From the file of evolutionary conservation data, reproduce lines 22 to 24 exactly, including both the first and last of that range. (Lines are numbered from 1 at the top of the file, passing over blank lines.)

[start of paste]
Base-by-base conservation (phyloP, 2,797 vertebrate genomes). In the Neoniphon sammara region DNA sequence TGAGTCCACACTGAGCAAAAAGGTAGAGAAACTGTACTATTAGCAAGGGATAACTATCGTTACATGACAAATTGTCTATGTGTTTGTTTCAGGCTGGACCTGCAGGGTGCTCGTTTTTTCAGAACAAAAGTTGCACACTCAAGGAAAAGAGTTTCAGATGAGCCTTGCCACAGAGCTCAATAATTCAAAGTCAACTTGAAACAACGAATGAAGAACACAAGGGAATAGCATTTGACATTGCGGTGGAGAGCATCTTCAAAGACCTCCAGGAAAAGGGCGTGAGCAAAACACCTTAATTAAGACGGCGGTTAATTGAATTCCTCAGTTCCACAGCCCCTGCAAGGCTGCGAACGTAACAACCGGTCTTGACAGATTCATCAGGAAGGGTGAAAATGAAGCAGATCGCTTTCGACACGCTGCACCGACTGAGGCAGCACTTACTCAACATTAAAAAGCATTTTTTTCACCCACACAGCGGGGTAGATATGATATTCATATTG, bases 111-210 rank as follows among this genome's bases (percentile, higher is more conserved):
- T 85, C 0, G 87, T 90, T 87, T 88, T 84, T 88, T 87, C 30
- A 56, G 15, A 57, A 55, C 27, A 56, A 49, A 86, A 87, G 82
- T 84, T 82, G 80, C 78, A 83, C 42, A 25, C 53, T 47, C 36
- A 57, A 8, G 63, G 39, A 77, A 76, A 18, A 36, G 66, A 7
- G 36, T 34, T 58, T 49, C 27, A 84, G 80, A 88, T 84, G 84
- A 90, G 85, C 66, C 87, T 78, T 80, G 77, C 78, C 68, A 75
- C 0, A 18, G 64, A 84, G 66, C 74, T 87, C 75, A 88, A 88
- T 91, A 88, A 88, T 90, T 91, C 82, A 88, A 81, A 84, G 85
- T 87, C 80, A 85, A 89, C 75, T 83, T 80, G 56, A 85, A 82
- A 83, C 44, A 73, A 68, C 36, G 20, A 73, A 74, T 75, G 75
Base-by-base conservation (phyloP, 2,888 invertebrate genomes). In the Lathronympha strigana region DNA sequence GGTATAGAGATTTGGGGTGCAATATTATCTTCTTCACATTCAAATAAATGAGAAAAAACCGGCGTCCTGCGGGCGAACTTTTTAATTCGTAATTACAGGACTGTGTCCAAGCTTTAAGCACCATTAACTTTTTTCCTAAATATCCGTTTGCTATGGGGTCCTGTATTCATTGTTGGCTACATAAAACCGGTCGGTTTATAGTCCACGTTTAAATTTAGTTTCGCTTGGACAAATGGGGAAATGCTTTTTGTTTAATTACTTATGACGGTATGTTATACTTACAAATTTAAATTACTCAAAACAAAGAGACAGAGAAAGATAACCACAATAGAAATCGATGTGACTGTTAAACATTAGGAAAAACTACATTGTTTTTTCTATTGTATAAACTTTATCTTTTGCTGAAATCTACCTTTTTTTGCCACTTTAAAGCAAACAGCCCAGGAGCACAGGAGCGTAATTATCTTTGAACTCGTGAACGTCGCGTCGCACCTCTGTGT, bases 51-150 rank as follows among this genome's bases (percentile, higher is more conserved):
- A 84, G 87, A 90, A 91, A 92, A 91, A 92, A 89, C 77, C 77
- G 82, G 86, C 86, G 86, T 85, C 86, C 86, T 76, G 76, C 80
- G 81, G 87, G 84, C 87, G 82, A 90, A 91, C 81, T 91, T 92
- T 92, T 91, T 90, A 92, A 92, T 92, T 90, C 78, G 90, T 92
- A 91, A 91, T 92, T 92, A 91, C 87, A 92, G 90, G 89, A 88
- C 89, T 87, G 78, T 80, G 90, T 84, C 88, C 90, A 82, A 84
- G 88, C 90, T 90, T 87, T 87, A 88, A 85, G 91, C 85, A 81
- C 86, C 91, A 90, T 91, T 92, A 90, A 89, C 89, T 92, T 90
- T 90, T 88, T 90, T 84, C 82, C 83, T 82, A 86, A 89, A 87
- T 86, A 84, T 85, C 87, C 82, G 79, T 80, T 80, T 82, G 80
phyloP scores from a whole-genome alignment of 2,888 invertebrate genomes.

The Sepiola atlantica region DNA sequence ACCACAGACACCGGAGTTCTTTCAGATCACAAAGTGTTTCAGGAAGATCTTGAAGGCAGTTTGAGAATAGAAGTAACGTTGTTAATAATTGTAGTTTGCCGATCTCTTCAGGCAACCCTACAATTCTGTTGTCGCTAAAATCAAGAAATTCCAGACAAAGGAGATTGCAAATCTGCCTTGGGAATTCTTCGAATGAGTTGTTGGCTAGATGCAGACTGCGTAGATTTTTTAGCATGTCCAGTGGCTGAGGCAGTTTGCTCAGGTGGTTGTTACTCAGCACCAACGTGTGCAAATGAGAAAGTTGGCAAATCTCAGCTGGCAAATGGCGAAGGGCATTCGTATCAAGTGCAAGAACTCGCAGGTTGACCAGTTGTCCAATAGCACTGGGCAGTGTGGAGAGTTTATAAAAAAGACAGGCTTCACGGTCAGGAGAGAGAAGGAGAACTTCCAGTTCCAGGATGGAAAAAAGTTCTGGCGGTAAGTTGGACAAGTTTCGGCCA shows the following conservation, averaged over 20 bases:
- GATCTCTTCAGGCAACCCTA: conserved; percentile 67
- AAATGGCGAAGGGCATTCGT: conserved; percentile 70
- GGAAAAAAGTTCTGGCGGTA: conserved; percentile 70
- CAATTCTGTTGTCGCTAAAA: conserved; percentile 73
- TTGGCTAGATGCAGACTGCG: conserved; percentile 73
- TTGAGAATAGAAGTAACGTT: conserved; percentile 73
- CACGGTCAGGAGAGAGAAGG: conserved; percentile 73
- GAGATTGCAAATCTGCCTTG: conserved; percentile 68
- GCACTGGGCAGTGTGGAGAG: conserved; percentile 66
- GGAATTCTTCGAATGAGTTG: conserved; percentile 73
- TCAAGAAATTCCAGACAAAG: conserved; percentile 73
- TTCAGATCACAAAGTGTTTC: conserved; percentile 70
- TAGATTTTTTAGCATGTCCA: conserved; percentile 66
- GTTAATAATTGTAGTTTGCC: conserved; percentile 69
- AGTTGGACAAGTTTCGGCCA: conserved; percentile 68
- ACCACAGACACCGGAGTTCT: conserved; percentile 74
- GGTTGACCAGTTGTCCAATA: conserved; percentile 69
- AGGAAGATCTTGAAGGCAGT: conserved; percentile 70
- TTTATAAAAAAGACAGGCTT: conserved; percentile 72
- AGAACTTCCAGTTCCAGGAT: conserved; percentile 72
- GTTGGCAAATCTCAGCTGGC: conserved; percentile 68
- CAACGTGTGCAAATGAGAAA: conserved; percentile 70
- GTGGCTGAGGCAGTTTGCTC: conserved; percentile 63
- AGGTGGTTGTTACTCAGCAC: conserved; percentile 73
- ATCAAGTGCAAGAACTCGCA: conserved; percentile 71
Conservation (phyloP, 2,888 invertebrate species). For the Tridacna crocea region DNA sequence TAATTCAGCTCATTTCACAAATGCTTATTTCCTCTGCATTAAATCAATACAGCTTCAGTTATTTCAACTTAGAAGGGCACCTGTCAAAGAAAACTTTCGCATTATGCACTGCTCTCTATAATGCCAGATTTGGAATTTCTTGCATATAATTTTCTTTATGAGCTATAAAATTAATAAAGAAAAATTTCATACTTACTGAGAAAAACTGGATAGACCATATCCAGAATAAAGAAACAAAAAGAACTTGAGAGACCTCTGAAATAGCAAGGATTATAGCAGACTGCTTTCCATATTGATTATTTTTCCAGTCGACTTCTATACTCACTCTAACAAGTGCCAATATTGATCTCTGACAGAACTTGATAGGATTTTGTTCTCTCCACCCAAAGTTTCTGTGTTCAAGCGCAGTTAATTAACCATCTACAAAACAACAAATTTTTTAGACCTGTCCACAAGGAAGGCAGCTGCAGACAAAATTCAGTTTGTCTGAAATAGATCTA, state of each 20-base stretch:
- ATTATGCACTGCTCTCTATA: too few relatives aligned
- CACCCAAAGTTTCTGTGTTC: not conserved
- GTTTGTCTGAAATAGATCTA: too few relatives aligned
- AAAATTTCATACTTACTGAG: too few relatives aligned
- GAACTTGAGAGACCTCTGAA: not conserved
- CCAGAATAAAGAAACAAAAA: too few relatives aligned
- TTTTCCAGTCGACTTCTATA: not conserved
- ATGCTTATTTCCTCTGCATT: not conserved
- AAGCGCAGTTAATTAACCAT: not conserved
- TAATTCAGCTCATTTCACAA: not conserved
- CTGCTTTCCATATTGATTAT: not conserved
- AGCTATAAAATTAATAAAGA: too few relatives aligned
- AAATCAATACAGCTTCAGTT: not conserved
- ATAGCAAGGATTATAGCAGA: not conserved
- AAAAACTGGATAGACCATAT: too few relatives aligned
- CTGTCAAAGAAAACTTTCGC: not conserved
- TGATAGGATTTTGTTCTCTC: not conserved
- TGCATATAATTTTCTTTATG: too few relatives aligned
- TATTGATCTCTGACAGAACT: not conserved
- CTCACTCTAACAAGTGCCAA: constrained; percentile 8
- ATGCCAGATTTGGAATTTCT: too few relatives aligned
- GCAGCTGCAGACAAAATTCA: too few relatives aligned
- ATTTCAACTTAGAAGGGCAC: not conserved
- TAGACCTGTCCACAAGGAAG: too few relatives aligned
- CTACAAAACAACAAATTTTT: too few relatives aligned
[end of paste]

- T 86, A 84, T 85, C 87, C 82, G 79, T 80, T 80, T 82, G 80
phyloP scores from a whole-genome alignment of 2,888 invertebrate genomes.

The Sepiola atlantica region DNA sequence ACCACAGACACCGGAGTTCTTTCAGATCACAAAGTGTTTCAGGAAGATCTTGAAGGCAGTTTGAGAATAGAAGTAACGTTGTTAATAATTGTAGTTTGCCGATCTCTTCAGGCAACCCTACAATTCTGTTGTCGCTAAAATCAAGAAATTCCAGACAAAGGAGATTGCAAATCTGCCTTGGGAATTCTTCGAATGAGTTGTTGGCTAGATGCAGACTGCGTAGATTTTTTAGCATGTCCAGTGGCTGAGGCAGTTTGCTCAGGTGGTTGTTACTCAGCACCAACGTGTGCAAATGAGAAAGTTGGCAAATCTCAGCTGGCAAATGGCGAAGGGCATTCGTATCAAGTGCAAGAACTCGCAGGTTGACCAGTTGTCCAATAGCACTGGGCAGTGTGGAGAGTTTATAAAAAAGACAGGCTTCACGGTCAGGAGAGAGAAGGAGAACTTCCAGTTCCAGGATGGAAAAAAGTTCTGGCGGTAAGTTGGACAAGTTTCGGCCA shows the following conservation, averaged over 20 bases: